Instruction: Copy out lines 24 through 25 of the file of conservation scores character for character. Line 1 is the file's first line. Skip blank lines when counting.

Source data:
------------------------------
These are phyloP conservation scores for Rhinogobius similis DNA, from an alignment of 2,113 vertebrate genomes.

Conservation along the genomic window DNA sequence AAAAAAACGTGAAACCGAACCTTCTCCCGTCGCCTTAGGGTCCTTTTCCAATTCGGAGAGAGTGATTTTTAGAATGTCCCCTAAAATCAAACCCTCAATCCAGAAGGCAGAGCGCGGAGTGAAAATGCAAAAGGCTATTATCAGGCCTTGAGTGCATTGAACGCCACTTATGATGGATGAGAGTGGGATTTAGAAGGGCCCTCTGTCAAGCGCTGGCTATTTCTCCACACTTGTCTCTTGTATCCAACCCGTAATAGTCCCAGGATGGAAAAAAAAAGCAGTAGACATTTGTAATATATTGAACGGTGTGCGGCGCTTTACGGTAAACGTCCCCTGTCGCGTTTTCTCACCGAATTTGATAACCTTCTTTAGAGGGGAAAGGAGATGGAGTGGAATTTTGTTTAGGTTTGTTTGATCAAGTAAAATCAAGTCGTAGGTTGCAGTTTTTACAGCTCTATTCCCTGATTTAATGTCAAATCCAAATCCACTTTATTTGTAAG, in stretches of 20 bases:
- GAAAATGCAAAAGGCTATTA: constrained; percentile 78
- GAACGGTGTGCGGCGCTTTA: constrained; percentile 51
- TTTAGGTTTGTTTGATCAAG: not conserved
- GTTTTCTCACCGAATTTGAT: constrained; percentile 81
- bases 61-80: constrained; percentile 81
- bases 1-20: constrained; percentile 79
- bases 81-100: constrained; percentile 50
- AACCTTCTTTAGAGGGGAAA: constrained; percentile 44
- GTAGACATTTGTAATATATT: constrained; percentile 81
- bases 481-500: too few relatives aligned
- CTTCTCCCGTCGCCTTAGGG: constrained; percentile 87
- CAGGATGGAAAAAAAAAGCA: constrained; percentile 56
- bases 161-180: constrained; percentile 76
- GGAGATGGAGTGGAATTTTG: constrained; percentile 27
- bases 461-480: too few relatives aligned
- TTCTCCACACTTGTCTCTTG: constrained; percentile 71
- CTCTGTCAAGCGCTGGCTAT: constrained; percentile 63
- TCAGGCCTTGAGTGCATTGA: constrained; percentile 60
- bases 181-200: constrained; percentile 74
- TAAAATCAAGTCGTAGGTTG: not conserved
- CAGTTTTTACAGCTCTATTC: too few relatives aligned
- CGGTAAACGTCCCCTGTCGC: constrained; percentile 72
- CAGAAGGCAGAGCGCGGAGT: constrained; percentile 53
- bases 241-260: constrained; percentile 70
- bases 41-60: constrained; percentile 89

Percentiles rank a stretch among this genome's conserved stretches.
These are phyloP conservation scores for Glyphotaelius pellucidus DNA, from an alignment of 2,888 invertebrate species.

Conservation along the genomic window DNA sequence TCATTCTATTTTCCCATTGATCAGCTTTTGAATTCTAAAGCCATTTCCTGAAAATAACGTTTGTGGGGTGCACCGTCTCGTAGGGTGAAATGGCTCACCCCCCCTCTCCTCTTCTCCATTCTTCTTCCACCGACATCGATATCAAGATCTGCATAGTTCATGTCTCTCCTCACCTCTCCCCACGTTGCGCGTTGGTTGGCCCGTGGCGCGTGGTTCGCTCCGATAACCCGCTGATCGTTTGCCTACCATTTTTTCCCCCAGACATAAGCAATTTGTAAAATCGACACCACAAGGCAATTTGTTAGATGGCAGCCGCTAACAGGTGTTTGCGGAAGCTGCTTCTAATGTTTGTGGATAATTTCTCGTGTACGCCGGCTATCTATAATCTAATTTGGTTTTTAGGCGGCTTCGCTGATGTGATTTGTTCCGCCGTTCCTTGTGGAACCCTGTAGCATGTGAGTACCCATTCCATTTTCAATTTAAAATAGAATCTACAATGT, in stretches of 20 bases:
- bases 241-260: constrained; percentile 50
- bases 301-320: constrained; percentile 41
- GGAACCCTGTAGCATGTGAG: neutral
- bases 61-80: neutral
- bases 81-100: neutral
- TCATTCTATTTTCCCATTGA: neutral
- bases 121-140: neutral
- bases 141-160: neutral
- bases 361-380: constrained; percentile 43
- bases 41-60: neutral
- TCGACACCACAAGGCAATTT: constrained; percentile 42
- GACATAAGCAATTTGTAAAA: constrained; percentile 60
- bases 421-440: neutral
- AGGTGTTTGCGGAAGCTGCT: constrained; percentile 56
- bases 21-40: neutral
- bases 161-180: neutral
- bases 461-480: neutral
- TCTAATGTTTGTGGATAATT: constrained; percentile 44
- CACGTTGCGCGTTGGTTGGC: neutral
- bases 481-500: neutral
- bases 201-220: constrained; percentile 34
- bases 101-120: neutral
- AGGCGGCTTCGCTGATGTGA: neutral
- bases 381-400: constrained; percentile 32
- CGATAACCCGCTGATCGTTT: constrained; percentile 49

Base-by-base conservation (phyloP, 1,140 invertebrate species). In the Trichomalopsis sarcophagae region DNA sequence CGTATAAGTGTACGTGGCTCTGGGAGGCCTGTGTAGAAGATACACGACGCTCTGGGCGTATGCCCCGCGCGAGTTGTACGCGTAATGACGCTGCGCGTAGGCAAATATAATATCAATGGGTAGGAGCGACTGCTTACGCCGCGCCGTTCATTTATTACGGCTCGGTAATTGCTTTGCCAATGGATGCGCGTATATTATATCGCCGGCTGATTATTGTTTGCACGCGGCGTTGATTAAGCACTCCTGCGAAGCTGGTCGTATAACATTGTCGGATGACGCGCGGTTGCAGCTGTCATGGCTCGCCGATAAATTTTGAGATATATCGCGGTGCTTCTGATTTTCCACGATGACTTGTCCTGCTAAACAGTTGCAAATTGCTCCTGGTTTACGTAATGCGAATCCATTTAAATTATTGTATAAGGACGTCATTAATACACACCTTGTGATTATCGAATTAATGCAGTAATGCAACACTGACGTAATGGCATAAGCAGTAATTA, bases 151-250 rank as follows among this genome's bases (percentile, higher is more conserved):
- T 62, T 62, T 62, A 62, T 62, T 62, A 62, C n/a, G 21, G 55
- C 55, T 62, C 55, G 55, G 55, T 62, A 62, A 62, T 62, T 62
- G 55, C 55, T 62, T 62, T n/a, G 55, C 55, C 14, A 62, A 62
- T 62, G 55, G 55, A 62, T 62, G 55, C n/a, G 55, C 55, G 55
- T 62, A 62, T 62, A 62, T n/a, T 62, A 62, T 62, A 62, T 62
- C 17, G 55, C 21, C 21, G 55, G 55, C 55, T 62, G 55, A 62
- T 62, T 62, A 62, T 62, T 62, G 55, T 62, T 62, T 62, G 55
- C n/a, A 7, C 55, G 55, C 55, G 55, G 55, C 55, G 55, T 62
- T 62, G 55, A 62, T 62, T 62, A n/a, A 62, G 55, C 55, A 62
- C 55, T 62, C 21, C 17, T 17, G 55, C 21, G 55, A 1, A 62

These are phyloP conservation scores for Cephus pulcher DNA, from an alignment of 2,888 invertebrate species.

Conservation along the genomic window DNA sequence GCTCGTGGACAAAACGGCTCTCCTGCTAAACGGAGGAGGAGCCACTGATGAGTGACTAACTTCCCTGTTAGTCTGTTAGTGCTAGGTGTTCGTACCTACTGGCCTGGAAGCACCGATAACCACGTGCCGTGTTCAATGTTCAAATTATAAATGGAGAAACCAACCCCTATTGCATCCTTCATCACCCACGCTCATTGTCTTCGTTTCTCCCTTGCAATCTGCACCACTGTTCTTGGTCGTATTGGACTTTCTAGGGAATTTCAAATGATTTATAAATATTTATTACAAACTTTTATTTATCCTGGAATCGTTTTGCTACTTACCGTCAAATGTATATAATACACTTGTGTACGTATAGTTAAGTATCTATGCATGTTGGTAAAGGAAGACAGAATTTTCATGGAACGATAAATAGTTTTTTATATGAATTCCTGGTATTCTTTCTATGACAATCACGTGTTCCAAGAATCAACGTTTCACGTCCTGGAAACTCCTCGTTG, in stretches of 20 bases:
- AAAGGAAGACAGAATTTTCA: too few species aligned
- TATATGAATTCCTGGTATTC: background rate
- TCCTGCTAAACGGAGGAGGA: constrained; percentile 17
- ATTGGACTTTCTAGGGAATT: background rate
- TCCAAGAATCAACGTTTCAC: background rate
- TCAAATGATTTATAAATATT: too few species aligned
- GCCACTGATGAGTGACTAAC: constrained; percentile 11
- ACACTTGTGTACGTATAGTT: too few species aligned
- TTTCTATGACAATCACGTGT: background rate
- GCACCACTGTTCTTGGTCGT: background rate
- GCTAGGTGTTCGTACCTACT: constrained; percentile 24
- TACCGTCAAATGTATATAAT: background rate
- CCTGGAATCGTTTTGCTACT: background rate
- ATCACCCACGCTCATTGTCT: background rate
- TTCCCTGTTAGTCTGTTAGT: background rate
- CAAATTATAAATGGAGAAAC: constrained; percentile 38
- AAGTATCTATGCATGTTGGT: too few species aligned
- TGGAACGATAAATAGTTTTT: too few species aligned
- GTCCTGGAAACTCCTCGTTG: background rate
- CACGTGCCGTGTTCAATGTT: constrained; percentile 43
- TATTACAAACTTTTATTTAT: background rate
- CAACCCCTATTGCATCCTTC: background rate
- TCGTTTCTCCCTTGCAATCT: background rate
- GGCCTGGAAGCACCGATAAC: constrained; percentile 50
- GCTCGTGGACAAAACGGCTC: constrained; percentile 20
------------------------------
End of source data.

- CGGTAAACGTCCCCTGTCGC: constrained; percentile 72
- CAGAAGGCAGAGCGCGGAGT: constrained; percentile 53